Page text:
I can only presume that this article refers to another Elsevier that I am not aware of. If Elsevier is ‘listening to their customers’, then why are they abandoning them, not only on an individual and institutional scale, but more recently on a national scale (German universities having recently announced their plan to abandon them)? This does not mean that CiteScore is not a worthwhile or valuable indicator, but it is hard to get excited, or even interested in anything emanating from a company whose fundamental premise is based upon share price advancement and profit margin maximisation rather than educational advancement.
I think that “listening to the customer” is not the same thing as doing what customers say they want. There is a much-repeated adage in the publishing world, originating with Clark Kerr, as I recall, that with librarians, “watch what they do, not what they say.” Library practices have given rise to the shape of the publishing community. So, for example, the growth of consortia works in the interests of the largest publishers. Elsevier watches what libraries do better than anyone else.
My understanding of the situation in Germany is that this is a stalled negotiation. The German schools in question actually want to buy more services and products from Elsevier, not abandon them, and they are doing their best to drive a hard bargain. Some seem to be characterizing this as a boycott, when it appears to be just the opposite, moving from a “Big Deal” to a “Bigger Deal”.
My understanding of this, and all similar negotiations is that Elsevier’s prices are designed to support its excessive massive profit model…… ‘DEAL, released a statement saying that Elsevier’s initial offer did not meet its requirements for open access and that the company was asking too much money’. In comparing their negotiations with those in The Netherlands, it was stated that “The Netherlands model doesn’t go far enough for us,” says Horst Hippler, president of the German Rectors’ Conference in Bonn and lead spokesperson for Project DEAL. The Dutch arrangement allows the publisher to “double dip,” he says: “Researchers end up paying twice for many publications: once for publishing them and again for reading them.” DEAL’s goal, he says, is to move away from subscription fees and toward a model in which the institutes pay a flat fee for “article processing charges,” so that all publications become fully open access.
This does not sound like a ‘negotiation’ to me, but an essential difference in principle as regards publishing practice.
I won’t try to defend Elsevier’s prices or margins. But this is a consortia that is negotiating a new deal with Elsevier, and the public statements are all part of the negotiation tactics. What they are asking for is a bigger deal than they’ve had in the past — they want subscription access to all of Elsevier’s journals and they want their authors’ papers to be published in an Open Access manner. There is an underlying hope that the rest of the world will make similar moves and the subscription business model will eventually fade away, but given that outside of Europe, very few seem interested in making the additional investments to make this happen (and in the US, the fragmentary nature of the university system makes it virtually impossible), it is likely that this will end up costing the Germans more than their current arrangement. They are trying to drive a better price for their use of Elsevier’s product, to be sure, but this is in no way an abandonment of those products.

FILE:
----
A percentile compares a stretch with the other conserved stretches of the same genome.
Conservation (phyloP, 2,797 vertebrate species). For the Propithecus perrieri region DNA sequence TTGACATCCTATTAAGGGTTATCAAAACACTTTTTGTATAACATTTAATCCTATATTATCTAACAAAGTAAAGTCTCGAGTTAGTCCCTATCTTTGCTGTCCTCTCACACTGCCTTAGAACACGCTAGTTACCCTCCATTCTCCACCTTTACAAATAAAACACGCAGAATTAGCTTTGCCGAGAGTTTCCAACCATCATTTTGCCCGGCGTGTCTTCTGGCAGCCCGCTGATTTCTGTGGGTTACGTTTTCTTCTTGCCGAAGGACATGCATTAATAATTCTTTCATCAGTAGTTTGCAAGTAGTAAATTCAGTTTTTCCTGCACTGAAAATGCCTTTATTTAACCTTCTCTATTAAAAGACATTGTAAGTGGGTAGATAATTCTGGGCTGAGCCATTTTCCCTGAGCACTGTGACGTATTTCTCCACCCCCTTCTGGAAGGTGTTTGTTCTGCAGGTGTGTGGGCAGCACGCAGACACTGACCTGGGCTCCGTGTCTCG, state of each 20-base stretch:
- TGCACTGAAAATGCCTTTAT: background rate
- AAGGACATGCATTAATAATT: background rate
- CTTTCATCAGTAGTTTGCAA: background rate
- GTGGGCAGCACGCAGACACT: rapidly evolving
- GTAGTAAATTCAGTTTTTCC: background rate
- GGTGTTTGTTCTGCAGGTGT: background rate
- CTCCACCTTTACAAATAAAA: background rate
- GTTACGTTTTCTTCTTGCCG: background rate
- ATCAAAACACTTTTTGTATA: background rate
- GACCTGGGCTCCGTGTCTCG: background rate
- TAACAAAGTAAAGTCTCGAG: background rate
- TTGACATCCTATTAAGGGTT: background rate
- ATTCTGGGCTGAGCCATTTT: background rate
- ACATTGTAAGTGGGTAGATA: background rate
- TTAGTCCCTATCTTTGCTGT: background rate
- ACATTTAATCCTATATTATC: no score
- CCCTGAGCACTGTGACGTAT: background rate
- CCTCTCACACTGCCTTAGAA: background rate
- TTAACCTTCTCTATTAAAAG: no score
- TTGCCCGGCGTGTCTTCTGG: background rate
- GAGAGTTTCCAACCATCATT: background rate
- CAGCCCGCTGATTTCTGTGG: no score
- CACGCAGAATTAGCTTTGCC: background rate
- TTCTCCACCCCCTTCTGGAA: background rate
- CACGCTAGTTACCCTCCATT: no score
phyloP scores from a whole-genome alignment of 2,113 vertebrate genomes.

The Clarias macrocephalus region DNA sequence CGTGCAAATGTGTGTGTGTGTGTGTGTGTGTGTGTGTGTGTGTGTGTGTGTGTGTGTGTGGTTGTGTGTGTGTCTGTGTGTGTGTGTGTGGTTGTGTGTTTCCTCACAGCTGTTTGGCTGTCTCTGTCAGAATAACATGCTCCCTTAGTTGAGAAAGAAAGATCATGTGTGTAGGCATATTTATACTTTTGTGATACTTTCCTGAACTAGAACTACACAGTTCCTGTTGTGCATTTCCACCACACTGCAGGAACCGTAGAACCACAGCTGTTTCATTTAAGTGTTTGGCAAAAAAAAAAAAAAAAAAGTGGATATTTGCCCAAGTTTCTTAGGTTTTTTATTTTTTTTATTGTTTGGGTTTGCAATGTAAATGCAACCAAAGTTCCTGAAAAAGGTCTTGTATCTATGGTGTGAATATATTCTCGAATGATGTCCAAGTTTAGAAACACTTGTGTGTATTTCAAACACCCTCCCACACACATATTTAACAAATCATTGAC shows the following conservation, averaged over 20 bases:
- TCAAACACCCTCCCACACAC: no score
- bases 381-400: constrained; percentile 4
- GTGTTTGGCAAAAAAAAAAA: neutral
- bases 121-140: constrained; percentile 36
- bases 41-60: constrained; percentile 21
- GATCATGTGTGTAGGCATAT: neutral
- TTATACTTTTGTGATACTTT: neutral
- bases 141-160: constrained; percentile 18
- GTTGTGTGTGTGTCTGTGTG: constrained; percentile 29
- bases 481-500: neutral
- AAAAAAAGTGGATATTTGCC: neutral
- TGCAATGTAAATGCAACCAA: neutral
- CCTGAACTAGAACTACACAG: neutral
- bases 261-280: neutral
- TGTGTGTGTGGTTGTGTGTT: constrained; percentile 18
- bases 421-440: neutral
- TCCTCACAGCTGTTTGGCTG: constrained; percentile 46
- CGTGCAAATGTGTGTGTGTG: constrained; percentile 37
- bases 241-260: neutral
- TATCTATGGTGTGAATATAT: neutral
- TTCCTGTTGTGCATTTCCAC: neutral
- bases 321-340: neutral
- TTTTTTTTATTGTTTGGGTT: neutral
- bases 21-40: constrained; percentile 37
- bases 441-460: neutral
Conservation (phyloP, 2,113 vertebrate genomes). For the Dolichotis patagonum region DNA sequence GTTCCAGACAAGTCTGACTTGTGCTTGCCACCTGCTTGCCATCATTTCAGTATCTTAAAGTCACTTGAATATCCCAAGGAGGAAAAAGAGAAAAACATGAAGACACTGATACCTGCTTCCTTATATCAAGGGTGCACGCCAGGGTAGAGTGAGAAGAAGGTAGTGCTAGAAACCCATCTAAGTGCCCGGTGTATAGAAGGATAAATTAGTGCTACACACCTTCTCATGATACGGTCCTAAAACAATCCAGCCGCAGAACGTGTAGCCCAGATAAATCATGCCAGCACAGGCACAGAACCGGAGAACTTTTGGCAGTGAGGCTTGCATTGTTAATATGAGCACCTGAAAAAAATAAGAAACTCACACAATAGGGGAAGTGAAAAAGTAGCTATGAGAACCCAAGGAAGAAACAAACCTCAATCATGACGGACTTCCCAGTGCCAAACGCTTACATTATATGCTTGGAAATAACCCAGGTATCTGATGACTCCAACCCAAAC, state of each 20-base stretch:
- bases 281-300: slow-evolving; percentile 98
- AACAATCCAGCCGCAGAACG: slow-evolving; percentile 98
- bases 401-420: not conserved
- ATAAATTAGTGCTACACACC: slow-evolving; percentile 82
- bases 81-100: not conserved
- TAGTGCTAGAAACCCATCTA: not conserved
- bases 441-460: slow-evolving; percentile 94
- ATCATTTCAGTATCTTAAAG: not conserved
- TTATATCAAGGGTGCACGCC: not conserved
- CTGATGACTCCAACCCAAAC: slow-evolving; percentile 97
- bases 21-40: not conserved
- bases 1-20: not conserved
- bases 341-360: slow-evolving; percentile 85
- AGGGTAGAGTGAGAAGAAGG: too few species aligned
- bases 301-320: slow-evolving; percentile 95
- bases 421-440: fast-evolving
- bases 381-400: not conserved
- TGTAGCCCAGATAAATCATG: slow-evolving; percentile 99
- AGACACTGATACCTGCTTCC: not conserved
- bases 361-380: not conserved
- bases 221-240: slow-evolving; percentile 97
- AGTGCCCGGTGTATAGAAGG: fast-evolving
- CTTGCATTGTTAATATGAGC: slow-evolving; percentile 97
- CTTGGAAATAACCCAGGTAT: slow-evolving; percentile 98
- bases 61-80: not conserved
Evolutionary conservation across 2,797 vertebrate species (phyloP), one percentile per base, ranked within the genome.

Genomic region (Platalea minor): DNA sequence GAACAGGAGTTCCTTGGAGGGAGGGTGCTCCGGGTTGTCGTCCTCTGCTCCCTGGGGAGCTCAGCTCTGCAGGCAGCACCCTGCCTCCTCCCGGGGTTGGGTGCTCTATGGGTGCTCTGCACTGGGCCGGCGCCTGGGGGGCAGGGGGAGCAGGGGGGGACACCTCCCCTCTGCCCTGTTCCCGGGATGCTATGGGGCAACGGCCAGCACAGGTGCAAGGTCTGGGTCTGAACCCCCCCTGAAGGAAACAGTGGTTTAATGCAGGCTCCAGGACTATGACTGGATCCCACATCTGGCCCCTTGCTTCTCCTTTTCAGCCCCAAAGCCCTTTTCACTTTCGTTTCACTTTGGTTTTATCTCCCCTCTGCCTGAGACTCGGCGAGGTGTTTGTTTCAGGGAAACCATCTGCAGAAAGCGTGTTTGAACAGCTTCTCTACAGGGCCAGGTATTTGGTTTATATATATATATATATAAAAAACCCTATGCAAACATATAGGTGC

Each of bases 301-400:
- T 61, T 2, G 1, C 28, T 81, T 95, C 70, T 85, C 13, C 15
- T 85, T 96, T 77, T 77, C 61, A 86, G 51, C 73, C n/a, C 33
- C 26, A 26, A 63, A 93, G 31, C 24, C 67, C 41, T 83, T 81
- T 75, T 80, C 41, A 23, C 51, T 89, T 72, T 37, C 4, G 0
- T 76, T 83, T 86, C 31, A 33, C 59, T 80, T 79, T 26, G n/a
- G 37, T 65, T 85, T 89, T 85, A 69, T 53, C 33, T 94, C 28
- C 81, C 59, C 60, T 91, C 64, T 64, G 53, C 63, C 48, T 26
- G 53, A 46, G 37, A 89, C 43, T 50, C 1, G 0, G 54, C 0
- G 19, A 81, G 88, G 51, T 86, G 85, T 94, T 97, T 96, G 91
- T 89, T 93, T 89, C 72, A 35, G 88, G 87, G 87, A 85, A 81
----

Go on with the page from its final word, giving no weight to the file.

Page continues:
References to a ‘boycott’ are indeed incorrect. The reality is that individual institutions in Germany chose to not renew their contracts based on their assumption there was going to be a national license instead, which is being developed but will take more time to complete. We’ve agreed with our negotiation partners to continue our conversations in 2017.
In terms of differences, might be worth adding that Scopus is far larger than Web of Science, with less stringent acceptance criteria, but also with a larger proportion of foreign-language content and SSH content. Presumably the pool of citations is larger, but also that there is a longer ‘tail’ of poorly-cited content.
Scopus coverage is not all that much larger than Web of Science (Web of Knowledge) – but CiteScore serves up metrics on a larger number of the titles. JCR has traditionally published metrics for only the Science Citation Index-Expanded and the Social Sciences Citation Index, not the Arts & Humanities Citation Index, and not Conference Proceedings Citation Index (Science or Soc Sci and Humanities). A&HCI and CPCI do throw their cited references INTO the JCR metrics, however. Biosis Citation Index, Book Citation Indexes (Sci and Soc Sci-Humanities) are also part of WoK source coverage, but are not in JCR as either contributing to metrics or receiving metrics.
I’m not arguing for or against any of this – just doing a little fact-checking.
My interest, actually, is this:
The “long tail” in these datasets is pretty important in that it contains a quite different message and quite different meaning from the great clot of citations at the top-end. Often (not always…) these tails contain sub-populations of just such foreign-language and humanities titles that are less-visible to/in the traditional core of evaluative metrics.
Personally, I am not interested in what any of the metrics say about the top-drawer titles. I don’t need JIF or CiteScore to tell me that NEJM and the Lancet- or JAMA-suite of titles are important, prestigious medical journals. I need to use metrics to examine how the scholarly community is evolving in less-served topics and regions – and if I am LOCATED in or publishing in one of those long-tail topics/regions, I need to see where and how my works and my journals are being seen or used BY peer-group titles in the topic-region.
Citation metrics are published by aggregators, but “created” by scholars who write and reference – and I would aver that the overwhelming majority (but not all…) of that citation is intended to indicate scholarly relevance.
It’s worth noting also that the newer ESCI (Emerging Sources Citation Index) also changes the total number of publications indexed in WoS. They don’t get impact factors, to be sure, but the criteria for inclusion appears to be significantly less stringent than for Scopus.